To prevent meltdown, the operators reinserted all the 200-some control rods into the reactor at once. The control rods were meant to reduce the reaction but had a design flaw: graphite tips. So, before the control rod’s five meters of absorbent material could penetrate the core, 200 graphite tips simultaneously entered, thus facilitating the reaction and causing an explosion that blew off the heavy steel and concrete lid of the reactor. It was not a nuclear explosion, as nuclear power plants are incapable of producing such a reaction, but was chemical, driven by the ignition of gases and steam that were generated by the runaway reaction. In the explosion and ensuing fire, more than 50 tons of radioactive material were released into the atmosphere, where it was carried by air currents.

On April 27, Soviet authorities began an evacuation of the 30,000 inhabitants of Pripyat. A cover-up was attempted, but on April 28 Swedish radiation monitoring stations, more than 800 miles to the northwest of Chernobyl, reported radiation levels 40 percent higher than normal. Later that day, the Soviet news agency acknowledged that a major nuclear accident had occurred at Chernobyl.

In the opening days of the crisis, 32 people died at Chernobyl and dozens more suffered radiation burns. The radiation that escaped into the atmosphere, which was several times that produced by the atomic bombs dropped on Hiroshima and Nagasaki, was spread by the wind over Northern and Eastern Europe, contaminating millions of acres of forest and farmland. An estimated 5,000 Soviet citizens eventually died from cancer and other radiation-induced illnesses caused by their exposure to the Chernobyl radiation, and millions more had their health adversely affected. In 2000, the last working reactors at Chernobyl were shut down and the plant was officially closed.

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« Reply #568 on: Today at 01:19:49 AM »

April 27, 1667

http://www.history.com/this-day-in-history/john-milton-sells-the-copyright-to-paradise-lost


John Milton sells the copyright to Paradise Lost



Blind poet John Milton sells the copyright to his masterpiece Paradise Lost (1667) for a mere 10 pounds.

Milton was born and raised the indulged son of a prosperous London businessman. He excelled at languages in grammar school and at Christ’s College, Cambridge, where he took a bachelor’s and a master’s, which he completed in 1632. He then decided to continue his own education, spending six years reading every major work of literature in several languages. He published an elegy for a college classmate, Lycidas, in 1637 and went abroad in 1638 to continue his studies.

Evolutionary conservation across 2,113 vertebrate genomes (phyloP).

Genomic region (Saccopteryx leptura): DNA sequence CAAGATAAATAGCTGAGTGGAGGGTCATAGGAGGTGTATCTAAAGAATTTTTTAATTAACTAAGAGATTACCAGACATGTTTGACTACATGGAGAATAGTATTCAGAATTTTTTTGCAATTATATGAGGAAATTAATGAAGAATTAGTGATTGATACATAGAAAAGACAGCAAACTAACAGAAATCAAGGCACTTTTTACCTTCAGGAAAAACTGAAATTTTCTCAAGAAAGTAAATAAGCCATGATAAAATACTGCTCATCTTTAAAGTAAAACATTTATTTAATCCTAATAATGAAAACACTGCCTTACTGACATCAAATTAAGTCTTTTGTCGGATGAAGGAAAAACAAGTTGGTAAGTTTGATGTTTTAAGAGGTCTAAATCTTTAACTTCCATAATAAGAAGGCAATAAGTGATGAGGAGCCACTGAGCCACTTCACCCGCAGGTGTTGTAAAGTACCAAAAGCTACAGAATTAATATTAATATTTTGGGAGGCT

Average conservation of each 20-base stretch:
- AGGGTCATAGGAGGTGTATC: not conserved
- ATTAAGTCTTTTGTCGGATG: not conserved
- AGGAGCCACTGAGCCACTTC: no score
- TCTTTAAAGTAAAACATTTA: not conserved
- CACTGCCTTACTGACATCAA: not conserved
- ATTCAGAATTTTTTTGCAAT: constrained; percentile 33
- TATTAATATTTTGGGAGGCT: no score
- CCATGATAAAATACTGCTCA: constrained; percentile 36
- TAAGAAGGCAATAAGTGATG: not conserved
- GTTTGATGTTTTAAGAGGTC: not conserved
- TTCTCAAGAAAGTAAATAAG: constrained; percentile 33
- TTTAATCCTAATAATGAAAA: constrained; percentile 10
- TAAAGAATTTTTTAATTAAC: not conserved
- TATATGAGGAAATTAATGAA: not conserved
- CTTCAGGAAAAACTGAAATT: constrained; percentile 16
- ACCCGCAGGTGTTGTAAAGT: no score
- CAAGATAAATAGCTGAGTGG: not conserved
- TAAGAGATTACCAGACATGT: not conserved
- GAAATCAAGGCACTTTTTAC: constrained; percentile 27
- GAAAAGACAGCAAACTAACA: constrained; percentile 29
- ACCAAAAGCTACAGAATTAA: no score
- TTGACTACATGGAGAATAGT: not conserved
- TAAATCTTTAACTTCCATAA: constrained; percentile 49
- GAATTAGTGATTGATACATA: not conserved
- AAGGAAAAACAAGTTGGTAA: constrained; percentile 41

In 1642, Milton married 17-year-old Mary Powell, who left him just weeks later. Milton wrote a series of pamphlets arguing for the institution of divorce based on incompatibility. The idea, however mild it seems today, was scandalous at the time, and Milton experienced a vehement backlash for his writing.

Milton’s wife returned to him in 1645, and the pair had three daughters. However, he continued espousing controversial views. He supported the execution of Charles I, he railed against the control of the church by bishops, and he upheld the institution of Cromwell’s commonwealth, for which he became secretary of foreign languages.

In 1651, he lost his sight but fulfilled his government duties with the help of assistants, including poet Andrew Marvell. His wife died the following year. He remarried in 1656, but his second wife died in childbirth. Four years later, the commonwealth was overturned, and Milton was thrown in jail, saved only by the intervention of friends. The blind man lost his position and property.

He remarried in 1663. Blind, impoverished, and jobless, he began to dictate his poem Paradise Lost to his family. When the poem was ready for publication, he sold it for 10 pounds. Once printed, the poem was immediately hailed as a masterpiece of the English language. In 1671, he wrote Paradise Regained, followed by Samson Agonistes. He died in 1674.